The poor state of most lawyers' understanding and experience in finance and financial management became apparent to me when I left practice to manage a technology start-up for an international Internet Service Provider. As strategic business manager, I was accountable for the revenue flow, profitability, growth, and analysis of past performance. Prior to this and while practicing as an attorney, the closest I came to finances and financial management was a fee target prescribed to me by the senior partner every new financial year of the practice. Little has changed since my return to practice and judging by the e-mails I have received from readers of these articles, a number of colleagues have asked for articles on financial management and on finance matters that can improve their own skills base as well help improve their practice.
This article takes into account the current lack of financial education or exposure to practice financial management and looks at the value of introducing a more collaborative strategic process in the management of a law firm. It turns on its head the "old ways" where the captaincy of the firm was the sole responsibility of the senior partners and proposes that by creating a learning culture and an obligation of accountability, the firm as a whole will unlock a more productive and efficient workforce as well as acquire valuable information to help in the strategic planning of the firm.
Accountability is the start
The days of simply prescribing fee targets to young professionals or departments without input from those concerned and without explanation as to the reasons why such targets have been determined, or what the consequences to the firm are if such targets are not reached must come to an end. Management (i.e. the partners of the firm) must learn to adopt a bottom-up approach to the running of the practice. This implies a more collaborative management of the firm where all key role players (i.e. partners, professionals, clerks and staff) have an input into the business strategy and where all are held accountable for achieving the result.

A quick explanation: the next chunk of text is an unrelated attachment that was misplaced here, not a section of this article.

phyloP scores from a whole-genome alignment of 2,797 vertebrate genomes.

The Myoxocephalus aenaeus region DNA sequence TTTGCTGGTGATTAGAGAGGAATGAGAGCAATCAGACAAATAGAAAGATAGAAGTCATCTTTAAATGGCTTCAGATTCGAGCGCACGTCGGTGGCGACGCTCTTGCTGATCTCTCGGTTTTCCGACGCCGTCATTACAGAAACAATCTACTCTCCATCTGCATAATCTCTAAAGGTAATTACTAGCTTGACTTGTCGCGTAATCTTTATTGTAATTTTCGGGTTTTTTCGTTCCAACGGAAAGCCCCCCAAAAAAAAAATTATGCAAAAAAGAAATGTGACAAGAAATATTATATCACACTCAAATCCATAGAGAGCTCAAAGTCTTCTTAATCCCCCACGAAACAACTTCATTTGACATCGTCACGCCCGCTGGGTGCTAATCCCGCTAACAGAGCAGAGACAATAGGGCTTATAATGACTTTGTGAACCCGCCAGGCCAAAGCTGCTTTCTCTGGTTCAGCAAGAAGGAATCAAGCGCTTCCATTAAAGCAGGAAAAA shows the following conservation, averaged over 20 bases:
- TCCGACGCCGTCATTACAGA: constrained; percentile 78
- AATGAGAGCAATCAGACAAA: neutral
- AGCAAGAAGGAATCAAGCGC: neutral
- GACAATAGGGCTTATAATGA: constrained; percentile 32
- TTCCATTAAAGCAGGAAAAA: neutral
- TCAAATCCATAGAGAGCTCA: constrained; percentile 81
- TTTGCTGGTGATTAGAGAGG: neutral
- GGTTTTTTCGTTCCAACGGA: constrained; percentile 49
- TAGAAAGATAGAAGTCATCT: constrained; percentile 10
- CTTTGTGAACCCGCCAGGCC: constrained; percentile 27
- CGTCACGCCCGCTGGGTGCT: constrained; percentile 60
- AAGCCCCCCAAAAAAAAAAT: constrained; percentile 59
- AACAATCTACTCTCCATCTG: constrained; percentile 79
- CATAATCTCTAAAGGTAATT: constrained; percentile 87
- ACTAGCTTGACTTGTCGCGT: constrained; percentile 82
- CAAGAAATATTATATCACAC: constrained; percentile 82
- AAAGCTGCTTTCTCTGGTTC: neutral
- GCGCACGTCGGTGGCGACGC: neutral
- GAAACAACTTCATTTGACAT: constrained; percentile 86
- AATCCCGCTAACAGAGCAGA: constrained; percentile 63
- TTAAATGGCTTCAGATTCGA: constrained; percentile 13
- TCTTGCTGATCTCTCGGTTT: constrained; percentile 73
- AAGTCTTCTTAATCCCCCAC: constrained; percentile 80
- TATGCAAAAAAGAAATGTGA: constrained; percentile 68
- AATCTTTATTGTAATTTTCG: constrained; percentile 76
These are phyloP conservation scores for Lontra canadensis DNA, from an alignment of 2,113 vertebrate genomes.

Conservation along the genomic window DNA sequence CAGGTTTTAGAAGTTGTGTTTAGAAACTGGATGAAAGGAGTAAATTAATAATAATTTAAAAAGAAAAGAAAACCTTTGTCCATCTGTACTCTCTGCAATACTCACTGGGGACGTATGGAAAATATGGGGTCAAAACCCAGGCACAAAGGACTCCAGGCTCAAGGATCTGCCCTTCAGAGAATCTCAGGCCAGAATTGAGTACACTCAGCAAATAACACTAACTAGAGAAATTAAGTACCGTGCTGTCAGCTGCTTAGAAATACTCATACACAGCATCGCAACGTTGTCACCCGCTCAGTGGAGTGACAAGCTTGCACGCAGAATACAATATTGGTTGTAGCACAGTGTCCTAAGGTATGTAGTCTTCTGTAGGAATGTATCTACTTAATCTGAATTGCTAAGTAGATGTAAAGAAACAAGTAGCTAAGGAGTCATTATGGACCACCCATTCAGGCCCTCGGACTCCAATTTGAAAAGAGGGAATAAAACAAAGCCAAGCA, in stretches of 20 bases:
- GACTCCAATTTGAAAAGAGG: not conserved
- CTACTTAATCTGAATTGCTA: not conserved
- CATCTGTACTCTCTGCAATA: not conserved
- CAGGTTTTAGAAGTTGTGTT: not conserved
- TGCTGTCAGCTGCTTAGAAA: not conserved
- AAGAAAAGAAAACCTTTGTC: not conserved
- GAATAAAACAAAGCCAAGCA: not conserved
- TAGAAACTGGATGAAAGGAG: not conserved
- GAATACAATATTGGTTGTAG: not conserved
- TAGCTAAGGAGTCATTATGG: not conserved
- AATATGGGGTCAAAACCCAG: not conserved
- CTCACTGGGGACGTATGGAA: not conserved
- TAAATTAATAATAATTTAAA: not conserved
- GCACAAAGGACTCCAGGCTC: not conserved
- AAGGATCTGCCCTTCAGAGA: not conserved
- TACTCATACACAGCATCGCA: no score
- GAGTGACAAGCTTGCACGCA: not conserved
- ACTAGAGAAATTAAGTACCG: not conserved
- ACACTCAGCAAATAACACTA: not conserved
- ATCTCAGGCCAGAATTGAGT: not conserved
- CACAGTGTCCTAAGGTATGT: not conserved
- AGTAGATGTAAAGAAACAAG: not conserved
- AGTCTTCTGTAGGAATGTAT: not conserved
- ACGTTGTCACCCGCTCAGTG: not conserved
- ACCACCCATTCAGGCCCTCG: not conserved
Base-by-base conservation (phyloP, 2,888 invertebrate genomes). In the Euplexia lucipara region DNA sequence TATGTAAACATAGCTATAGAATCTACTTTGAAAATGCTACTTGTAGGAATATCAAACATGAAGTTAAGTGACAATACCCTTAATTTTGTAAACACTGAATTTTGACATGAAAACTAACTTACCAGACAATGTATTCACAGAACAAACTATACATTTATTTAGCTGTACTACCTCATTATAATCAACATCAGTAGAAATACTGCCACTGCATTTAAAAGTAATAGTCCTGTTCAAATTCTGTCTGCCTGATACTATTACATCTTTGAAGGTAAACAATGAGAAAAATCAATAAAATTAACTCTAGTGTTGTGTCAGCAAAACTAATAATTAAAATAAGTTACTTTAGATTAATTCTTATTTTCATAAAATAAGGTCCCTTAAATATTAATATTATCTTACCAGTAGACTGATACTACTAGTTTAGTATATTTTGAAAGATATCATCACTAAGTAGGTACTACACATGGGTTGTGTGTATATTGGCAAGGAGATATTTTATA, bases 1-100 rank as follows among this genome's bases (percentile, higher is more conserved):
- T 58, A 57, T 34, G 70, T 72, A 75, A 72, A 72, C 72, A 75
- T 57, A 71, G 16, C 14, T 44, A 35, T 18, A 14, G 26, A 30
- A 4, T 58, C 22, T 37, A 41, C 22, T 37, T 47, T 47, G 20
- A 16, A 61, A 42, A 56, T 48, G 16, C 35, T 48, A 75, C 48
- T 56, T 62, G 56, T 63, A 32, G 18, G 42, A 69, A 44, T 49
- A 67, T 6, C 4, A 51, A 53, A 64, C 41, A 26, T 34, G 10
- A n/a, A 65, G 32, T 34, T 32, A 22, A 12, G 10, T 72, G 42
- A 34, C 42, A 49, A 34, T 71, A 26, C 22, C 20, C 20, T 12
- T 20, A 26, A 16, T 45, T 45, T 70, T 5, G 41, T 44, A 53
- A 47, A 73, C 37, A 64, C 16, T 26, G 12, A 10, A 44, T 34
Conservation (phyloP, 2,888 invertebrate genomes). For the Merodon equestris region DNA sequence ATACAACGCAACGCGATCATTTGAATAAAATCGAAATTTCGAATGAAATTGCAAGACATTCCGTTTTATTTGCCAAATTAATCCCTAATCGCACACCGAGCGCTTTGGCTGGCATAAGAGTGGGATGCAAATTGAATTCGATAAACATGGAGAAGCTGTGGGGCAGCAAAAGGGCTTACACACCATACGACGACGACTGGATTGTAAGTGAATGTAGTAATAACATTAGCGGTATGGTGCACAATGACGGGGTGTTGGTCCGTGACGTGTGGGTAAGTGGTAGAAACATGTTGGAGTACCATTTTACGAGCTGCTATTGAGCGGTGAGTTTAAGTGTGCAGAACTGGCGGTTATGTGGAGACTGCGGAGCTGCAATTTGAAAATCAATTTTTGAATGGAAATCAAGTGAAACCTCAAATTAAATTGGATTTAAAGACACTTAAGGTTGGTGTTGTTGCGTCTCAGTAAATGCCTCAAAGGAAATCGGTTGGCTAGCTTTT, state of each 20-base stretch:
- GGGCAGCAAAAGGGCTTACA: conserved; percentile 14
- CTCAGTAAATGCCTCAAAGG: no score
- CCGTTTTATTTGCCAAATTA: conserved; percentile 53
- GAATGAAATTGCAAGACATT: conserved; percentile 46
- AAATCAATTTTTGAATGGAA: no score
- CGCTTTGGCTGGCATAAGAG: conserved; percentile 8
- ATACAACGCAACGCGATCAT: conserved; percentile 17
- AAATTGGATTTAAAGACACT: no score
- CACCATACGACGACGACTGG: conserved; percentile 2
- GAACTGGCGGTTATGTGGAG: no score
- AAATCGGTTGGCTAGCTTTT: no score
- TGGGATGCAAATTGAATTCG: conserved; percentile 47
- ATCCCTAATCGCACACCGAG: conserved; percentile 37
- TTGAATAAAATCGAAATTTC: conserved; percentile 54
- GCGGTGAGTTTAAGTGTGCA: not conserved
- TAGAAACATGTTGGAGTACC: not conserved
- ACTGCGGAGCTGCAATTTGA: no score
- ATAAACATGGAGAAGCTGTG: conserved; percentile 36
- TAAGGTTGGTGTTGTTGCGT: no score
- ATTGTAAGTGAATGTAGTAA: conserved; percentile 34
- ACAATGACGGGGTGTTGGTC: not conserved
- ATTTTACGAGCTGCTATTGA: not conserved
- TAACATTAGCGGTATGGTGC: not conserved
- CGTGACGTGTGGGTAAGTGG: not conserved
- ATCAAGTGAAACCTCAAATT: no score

As fee earners, the department head or individual lawyer must have some meaningful input concerning determining his/her fee target every year. This in turn implies accountability by the fee earner in managing his/her practice and achieving the agreed targets. Accountability, however, presupposes that the fee earner has the skills and resources to do his/her job. Resources aside, the skill and experience in having some meaningful input regarding ones fee target must be premised on the following:
1. The fee earner has an understanding of the overall budget (master budget) of the firm for the next financial year and also understands the impact of his/her fee contribution.
2. The fee earner has the skill to realistically forecast his/her fee income over the next 12 months, having regard to competition, macro and micro economics, historical patterns of practice activity over the past few months and years, and suchlike.
3. The fee earner understands and is equipped with the skills to manage the fee target during the 12 month period, with the opportunity to argue for an adjustment to the initial targets if such targets are at variance with the actual revenues being received.
4. Training and skills transfer in financial management and education. Young practitioners should be mentored by senior members of staff in the development of financial practice management.
Fee earners must be able to read and interpret budgets, P & L statements and cash flow statements. In particular, monthly budget reports must be given to practitioners to evaluate and, where there is a huge variance between the forecasted figures and actuals, remedial steps must be implemented. This process will assist the firm to better manage its revenue and, inadvertently, ensure improved performances from fee earners. Accountability will result in a form of reward for successful management and where targets are not met, the fee earner must be required to explain the poor performance.
To be held accountable is only possible if there is a plan in which the fee earner can be held to book. This means that, as a first step, a financial plan must be agreed to, according to which the practice maps out its strategy over the next financial year. The strategy must result in a quantitative strategy that is reduced into a master budget. The master budget must then be analyzed into its constituent parts to see whether it is a realizable goal. It is imperative that the fee earner and his staff are involved at this point. The fee earner must be given a forecast fee target and instructed to critically review and test whether it is realizable. This is done by an analysis of the following:
1. A review of the previous 12 months' fee target and the success or failure in achieving the target. If the previous year's target was not achieved and the forecasted target is higher, then it spells disaster for the credibility of the budget. Either the fee target must be revised or a plan must be put in place to meet the challenge suggested.